Over 30 people are reported to have succumbed to pneumonia in the earthquake affected areas of Pakistan. Most of the casualties are children. The severe cold in the earthquake-hit areas is reported to have triggered the pneumonia which has affected several hundred people. The inadequate medical facilities in the quake-hit areas may result in many more people succumbing to pneumonia.
'More than 30 people have been reported dead because of pneumonia by the aid agencies and hospitals working in the earthquake-hit areas,' Geo television said quoting its correspondents from Kashmir and NWFP.
Pneumonia and other cold related diseases are fairly common in the winter in these areas but this year the number of patients suffering from such diseases has swelled when compared to previous years because people affected by the earthquake are living in tents, which is inadequate protection from the severe cold.
However ARY channel said that 28 people have died because of cold-related diseases. The television report said that most of these deaths occurred in highlands and far flung areas.
'Given the vulnerability of the survivors in the freezing cold, such cases are bound to increase, but we are prepared to cope with the situation,' Health Secretary Syed Anwar Mahmood told IANS.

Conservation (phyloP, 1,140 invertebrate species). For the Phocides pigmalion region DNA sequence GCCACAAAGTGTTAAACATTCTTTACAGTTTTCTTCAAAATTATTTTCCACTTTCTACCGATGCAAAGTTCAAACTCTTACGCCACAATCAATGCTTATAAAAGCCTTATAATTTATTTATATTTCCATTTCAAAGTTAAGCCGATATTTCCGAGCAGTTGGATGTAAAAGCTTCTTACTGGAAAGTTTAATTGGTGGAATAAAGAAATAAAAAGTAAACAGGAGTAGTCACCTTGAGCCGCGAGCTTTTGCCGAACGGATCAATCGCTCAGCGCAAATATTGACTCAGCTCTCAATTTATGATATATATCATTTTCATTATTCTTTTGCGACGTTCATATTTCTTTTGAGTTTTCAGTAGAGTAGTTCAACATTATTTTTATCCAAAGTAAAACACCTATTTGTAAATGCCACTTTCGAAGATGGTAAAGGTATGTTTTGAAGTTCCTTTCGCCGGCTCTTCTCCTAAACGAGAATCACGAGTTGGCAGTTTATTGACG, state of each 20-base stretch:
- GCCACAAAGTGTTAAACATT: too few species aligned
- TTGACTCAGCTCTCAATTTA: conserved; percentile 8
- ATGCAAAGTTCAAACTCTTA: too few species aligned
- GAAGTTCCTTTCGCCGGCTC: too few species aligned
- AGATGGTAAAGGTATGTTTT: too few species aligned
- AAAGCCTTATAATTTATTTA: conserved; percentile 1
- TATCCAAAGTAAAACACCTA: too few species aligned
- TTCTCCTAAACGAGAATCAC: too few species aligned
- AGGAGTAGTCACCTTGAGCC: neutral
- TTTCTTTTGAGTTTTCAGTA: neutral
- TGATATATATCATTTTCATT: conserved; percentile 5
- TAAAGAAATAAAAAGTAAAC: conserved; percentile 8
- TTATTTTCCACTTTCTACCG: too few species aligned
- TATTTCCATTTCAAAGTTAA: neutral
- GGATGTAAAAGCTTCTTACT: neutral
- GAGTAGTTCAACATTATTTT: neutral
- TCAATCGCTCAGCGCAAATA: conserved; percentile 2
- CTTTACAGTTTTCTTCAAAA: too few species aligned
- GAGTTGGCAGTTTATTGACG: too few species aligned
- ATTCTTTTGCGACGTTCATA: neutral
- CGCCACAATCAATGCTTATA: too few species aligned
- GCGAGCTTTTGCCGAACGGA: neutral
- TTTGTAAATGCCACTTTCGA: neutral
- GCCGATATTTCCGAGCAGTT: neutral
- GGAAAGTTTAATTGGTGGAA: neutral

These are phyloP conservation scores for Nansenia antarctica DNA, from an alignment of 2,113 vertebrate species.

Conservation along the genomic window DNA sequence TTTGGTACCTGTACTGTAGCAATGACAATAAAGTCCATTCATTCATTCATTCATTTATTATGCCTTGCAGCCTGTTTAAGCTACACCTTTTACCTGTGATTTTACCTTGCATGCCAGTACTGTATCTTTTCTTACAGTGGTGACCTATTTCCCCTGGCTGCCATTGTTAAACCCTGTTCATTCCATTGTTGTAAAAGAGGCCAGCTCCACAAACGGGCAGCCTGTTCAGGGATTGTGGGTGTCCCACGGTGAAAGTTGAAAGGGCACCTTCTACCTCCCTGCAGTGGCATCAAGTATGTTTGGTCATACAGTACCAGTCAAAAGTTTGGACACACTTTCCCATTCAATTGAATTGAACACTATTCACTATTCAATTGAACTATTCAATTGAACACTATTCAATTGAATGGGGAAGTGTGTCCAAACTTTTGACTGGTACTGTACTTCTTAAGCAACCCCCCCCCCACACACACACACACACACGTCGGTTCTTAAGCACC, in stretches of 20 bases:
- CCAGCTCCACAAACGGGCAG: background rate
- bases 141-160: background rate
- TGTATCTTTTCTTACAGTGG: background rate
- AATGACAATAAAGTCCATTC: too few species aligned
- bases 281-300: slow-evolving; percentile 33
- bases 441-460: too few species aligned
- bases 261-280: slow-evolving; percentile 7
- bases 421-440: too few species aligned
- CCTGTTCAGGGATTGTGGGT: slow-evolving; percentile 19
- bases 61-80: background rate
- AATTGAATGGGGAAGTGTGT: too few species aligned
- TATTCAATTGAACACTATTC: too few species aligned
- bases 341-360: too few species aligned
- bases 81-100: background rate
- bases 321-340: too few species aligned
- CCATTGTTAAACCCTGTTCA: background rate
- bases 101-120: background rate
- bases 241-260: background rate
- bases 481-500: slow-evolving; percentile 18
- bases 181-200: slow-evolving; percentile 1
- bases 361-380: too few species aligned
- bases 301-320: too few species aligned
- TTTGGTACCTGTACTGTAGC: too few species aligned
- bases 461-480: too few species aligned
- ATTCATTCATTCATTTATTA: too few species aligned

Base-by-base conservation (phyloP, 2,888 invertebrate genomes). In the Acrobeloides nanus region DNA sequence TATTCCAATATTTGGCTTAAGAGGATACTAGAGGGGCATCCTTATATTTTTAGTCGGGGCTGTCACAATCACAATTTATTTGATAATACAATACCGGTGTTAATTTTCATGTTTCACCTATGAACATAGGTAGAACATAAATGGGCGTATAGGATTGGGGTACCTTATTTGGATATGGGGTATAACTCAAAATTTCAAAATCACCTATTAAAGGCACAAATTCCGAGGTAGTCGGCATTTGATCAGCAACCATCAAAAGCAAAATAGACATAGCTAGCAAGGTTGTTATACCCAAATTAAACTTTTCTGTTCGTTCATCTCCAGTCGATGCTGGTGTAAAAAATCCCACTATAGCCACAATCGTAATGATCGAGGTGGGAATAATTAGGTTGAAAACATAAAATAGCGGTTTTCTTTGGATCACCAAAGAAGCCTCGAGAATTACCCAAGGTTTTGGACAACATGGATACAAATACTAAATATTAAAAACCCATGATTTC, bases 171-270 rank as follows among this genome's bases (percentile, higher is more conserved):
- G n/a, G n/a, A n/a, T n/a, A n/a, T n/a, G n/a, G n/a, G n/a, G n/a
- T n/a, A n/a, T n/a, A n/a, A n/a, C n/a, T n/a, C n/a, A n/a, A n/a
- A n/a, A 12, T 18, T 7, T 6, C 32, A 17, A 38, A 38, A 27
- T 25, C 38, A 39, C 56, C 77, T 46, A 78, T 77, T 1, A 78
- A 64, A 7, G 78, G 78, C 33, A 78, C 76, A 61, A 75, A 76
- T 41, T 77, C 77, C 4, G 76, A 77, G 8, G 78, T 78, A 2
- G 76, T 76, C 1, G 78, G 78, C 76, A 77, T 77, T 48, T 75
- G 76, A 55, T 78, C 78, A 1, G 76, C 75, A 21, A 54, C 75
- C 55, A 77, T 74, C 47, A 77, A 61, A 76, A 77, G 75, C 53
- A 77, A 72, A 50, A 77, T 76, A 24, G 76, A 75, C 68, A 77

He said that many of the patients who are in a serious condition are being airlifted to Islamabad and other parts of the country while six mobile teams have been sent to these areas. More would be sent by Thursday morning.
The Health Secretary however disagreed with the figure being given by the newspapers and television channels saying, 'These are inflated figures...however we are aware to the situation and doing our utmost to save the lives.'
Kashmir and parts of the NWFP witnessed harsh winter weather at the weekend with up to 8 inches of snowfall at high altitudes and up to 1.2 inches of rain in lower areas, adding to the miseries of the survivors and hampering relief operations.
Relief operations resumed on Monday after the weather cleared and continued on Wednesday, but the chill persists. With more snowfall expected, the threat is likely to grow with thousands of children and older people being the most vulnerable.
'This development shows why it is very important for us to do more, and quickly,' said UN Chief of Emergency Operations Andrew MacLeod.